English: Rough Trade

English: Rough Trade (Photo credit: Wikipedia)

Today sees British record label Rough Trade open up a new record store in Brooklyn, NY. At a time when physical record sales are at an all-time low and digital channels are spreading everywhere, this might seem like a strange move.

Not so, says an independent music institution that has weathered three decades of changing technology and music business models.

Record Stores Resurgent?

“The Internet has polarized record stores,” says Rough Trade East’s store director Stephen Godfroy. “At one end of the spectrum you have the complete commoditization of music, and at the other end the specialists that celebrate music as an artifact. The ones that fall in between fail – which is the reason HMV failed.”

The HMV chain to which he refers died a slow death, clinging to the standard formula of trumpeting mainstream hits and big name release dates. When the same products are available in Walmart, Target, and with one-click on a laptop, it becomes harder and harder to entice customers into a store specifically to buy music.

For Rough Trade the opposite has been true. It opened a second, much larger London location in 2007, and clearly feels the confidence to expand across the Atlantic, even as streaming services make music even more accessible and affordable. Oddly enough, it seems to be the move to digital and abundant music that makes stores like Rough Trade and Other Music, in Manhattan’s expensive NoHo neighborhood, able to win their smaller battles in the wider war to maintain record stores.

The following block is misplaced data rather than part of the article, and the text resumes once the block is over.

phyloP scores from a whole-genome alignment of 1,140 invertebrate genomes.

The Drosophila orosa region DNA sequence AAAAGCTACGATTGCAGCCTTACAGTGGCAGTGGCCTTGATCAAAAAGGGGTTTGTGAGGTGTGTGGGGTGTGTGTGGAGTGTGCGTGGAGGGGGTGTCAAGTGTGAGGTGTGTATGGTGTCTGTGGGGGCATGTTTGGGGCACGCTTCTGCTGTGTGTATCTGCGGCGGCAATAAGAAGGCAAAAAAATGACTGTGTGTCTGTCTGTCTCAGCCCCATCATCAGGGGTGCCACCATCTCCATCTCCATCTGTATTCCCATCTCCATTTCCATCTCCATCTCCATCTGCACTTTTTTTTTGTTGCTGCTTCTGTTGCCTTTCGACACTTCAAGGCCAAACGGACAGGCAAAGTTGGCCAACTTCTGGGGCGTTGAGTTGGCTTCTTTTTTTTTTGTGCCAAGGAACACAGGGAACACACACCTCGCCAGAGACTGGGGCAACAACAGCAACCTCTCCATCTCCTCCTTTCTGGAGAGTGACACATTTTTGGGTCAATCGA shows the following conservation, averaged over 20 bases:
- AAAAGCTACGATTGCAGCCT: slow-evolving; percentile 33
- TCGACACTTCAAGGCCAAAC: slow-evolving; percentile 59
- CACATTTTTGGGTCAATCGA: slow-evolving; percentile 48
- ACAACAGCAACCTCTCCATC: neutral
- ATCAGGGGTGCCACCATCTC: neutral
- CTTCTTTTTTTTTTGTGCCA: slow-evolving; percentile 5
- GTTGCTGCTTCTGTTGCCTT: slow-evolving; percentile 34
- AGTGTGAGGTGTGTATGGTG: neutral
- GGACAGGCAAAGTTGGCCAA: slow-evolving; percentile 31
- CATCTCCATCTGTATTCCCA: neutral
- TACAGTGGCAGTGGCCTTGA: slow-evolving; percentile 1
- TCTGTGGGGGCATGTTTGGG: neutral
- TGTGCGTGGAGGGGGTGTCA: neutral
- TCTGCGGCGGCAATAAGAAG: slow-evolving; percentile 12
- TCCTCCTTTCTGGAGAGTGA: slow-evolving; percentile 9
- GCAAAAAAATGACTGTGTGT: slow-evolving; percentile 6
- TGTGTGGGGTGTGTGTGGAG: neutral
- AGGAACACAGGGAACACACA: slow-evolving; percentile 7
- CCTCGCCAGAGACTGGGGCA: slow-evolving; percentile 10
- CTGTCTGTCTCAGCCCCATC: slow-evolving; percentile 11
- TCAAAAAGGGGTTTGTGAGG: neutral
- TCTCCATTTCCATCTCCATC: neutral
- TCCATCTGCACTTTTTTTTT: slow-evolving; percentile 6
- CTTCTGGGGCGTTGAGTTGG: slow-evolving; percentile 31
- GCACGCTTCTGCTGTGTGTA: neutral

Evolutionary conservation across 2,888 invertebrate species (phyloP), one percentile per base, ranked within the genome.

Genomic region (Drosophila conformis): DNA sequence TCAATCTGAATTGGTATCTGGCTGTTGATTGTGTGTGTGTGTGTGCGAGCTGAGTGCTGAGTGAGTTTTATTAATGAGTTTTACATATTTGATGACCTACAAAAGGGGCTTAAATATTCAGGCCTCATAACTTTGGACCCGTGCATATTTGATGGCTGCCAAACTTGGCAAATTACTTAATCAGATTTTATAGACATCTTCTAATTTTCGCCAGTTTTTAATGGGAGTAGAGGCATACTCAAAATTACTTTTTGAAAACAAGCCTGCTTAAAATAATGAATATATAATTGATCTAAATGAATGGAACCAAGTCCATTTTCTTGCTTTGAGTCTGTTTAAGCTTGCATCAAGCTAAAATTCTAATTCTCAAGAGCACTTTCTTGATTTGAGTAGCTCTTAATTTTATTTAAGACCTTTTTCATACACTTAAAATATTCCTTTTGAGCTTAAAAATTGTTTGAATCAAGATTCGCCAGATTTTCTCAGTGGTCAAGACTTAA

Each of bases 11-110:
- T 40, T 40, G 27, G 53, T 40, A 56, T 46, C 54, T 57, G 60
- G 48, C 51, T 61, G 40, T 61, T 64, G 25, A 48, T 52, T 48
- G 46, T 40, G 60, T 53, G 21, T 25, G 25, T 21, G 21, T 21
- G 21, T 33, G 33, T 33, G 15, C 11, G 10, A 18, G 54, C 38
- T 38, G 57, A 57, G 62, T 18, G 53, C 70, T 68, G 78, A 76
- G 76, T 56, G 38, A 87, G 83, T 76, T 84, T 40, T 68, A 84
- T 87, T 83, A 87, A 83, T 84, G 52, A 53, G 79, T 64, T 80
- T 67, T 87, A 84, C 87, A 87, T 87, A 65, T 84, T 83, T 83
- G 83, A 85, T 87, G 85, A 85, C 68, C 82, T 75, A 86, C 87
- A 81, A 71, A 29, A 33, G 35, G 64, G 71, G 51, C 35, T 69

Although the latter may be lost, it does seem like there is enough demand for independent exceptions to prove the rule. Records stores may not be resurgent, but that doesn’t mean that individual locations maintained by trusted names can’t survive, perhaps even thrive.

Technology Offers Choice, Stores Offer Selectivity

Although record stores are less vital now than in the pre-digital days, they still offer something that technology has so far failed to provide. They are an important place to gather when we want to be enveloped by the experience of selecting music. Not all fans want this and will continue to download or stream the many digital alternatives now revolutionizing the music industry. But enough fans exist down in the niches to justify supporting those that make an effort to give us that experience.

This is why Rough Trade can open up a 15,000 square foot facility in one of the priciest neighborhoods outside of Manhattan and have every expectation that it will succeed. It’s also a small sliver of hope for anyone who continues to enjoy wiling away hours among the record bins and has been made to feel like a dinosaur in recent years.

Technology will continue to change how we consume music, but there’s a reason that classics like the record store endure.

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